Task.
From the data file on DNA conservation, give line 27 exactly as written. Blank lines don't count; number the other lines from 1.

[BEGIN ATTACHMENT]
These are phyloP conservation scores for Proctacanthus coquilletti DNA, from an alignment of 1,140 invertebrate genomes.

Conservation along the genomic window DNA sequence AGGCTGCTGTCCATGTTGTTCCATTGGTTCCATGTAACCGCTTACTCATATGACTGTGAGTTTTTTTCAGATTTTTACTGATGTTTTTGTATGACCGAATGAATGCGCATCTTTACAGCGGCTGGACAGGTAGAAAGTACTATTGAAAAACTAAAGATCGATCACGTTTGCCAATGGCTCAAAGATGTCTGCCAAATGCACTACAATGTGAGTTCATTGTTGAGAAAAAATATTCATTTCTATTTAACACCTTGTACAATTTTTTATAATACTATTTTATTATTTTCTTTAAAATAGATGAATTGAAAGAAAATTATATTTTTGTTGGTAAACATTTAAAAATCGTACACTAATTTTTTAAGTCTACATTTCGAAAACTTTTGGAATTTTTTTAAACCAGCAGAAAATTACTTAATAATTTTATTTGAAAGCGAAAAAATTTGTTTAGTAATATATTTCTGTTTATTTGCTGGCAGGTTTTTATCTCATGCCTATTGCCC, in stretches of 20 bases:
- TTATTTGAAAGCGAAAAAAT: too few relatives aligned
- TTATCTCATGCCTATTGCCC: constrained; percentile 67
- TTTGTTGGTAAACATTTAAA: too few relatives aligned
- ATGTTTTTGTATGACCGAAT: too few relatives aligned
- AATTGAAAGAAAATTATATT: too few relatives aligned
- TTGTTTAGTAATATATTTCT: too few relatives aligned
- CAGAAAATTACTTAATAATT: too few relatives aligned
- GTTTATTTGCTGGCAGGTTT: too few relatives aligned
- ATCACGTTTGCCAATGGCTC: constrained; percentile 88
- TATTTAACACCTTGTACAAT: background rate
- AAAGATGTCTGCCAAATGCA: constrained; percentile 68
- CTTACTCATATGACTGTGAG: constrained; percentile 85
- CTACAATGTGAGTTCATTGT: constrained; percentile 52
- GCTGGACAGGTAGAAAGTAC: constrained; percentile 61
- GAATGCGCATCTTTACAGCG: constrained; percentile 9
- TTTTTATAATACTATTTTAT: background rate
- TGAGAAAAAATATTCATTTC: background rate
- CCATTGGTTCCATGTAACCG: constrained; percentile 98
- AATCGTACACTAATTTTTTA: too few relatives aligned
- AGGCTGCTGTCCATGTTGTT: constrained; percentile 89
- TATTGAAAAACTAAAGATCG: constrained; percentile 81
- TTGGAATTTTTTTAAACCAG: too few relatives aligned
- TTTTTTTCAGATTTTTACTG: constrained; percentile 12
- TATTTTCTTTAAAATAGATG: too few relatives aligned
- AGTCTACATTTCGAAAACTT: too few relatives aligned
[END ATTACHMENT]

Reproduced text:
- AGTCTACATTTCGAAAACTT: too few relatives aligned